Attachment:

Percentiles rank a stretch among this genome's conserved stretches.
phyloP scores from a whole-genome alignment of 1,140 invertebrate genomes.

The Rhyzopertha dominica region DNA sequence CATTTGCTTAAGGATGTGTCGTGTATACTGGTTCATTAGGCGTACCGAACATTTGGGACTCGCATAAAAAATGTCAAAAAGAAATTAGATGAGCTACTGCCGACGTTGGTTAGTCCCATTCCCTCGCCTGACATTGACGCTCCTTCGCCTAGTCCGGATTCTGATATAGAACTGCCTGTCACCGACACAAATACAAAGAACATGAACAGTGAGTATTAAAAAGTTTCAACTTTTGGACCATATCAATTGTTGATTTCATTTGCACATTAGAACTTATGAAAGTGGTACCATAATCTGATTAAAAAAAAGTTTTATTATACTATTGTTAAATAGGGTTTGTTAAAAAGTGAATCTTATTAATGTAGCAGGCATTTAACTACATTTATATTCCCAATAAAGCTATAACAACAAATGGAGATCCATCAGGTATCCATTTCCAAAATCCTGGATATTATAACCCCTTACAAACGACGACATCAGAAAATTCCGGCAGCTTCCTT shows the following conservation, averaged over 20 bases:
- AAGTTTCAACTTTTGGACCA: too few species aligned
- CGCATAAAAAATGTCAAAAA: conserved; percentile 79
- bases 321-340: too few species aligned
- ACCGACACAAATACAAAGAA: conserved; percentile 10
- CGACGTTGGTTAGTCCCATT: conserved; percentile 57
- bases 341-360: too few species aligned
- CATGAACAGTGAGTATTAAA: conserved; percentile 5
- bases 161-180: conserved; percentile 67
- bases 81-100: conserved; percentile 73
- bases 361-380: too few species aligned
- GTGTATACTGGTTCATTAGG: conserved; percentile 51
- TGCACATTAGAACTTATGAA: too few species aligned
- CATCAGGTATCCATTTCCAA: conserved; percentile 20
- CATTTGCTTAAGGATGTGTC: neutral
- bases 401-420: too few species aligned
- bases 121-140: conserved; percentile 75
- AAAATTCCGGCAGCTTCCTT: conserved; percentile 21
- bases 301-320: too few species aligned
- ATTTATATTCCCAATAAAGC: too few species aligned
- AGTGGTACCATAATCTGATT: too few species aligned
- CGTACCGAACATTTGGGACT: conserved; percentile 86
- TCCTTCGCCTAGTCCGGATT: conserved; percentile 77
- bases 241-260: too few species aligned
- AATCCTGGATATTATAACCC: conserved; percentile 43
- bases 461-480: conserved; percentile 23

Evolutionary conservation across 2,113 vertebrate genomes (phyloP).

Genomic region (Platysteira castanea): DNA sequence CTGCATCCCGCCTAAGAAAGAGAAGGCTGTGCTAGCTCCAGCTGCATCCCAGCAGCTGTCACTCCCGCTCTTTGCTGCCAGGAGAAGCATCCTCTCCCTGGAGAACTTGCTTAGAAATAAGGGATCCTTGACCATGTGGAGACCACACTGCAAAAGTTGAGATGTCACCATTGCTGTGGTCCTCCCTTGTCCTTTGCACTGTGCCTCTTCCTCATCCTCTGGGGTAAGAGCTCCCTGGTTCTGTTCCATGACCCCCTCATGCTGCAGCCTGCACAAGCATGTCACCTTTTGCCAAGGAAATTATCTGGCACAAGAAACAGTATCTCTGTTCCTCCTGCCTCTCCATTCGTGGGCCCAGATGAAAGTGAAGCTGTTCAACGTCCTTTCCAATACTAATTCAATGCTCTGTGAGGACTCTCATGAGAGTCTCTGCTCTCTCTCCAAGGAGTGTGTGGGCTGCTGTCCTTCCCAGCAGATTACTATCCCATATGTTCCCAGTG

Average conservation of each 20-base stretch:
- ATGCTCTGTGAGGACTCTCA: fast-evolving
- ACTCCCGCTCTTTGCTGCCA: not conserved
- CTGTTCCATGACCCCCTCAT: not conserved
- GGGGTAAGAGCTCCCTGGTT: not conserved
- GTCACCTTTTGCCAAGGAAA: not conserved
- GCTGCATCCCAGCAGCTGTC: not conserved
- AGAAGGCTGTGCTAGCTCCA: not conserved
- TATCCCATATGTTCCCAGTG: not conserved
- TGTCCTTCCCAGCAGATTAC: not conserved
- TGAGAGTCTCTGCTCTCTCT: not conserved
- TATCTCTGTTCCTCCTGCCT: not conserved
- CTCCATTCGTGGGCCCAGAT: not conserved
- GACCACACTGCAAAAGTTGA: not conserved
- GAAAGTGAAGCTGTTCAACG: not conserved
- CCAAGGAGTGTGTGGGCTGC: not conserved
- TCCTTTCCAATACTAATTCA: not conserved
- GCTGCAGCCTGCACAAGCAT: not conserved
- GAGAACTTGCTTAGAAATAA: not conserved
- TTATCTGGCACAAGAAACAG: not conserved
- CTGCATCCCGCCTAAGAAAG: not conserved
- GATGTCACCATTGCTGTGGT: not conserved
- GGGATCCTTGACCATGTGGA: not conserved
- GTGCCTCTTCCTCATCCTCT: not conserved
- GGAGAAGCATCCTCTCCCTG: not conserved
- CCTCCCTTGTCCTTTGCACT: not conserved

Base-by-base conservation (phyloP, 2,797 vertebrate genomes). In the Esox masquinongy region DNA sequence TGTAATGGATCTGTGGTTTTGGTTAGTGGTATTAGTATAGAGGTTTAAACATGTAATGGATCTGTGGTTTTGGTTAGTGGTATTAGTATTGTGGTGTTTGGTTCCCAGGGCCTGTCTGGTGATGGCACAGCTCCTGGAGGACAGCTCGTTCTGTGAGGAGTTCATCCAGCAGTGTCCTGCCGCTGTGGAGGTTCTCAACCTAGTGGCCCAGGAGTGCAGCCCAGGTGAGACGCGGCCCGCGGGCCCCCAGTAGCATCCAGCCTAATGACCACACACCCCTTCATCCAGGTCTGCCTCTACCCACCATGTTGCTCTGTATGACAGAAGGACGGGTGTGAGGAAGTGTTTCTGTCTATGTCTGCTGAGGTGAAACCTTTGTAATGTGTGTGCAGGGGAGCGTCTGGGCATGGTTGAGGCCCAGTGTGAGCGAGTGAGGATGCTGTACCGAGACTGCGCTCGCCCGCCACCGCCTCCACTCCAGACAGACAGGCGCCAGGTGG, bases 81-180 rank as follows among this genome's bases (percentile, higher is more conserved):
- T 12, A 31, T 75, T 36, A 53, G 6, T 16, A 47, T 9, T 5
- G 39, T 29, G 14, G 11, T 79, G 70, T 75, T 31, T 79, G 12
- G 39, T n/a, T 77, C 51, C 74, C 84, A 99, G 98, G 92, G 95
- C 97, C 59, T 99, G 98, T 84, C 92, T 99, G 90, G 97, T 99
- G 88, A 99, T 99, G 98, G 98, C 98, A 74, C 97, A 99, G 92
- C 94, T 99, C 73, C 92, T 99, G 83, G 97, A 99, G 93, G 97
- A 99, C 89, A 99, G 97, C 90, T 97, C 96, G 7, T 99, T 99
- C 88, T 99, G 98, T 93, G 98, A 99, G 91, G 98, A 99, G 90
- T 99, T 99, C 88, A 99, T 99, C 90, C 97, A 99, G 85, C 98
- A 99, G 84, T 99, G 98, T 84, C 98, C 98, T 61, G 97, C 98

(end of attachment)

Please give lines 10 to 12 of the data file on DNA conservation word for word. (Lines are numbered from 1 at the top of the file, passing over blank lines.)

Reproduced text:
- CATGAACAGTGAGTATTAAA: conserved; percentile 5
- bases 161-180: conserved; percentile 67
- bases 81-100: conserved; percentile 73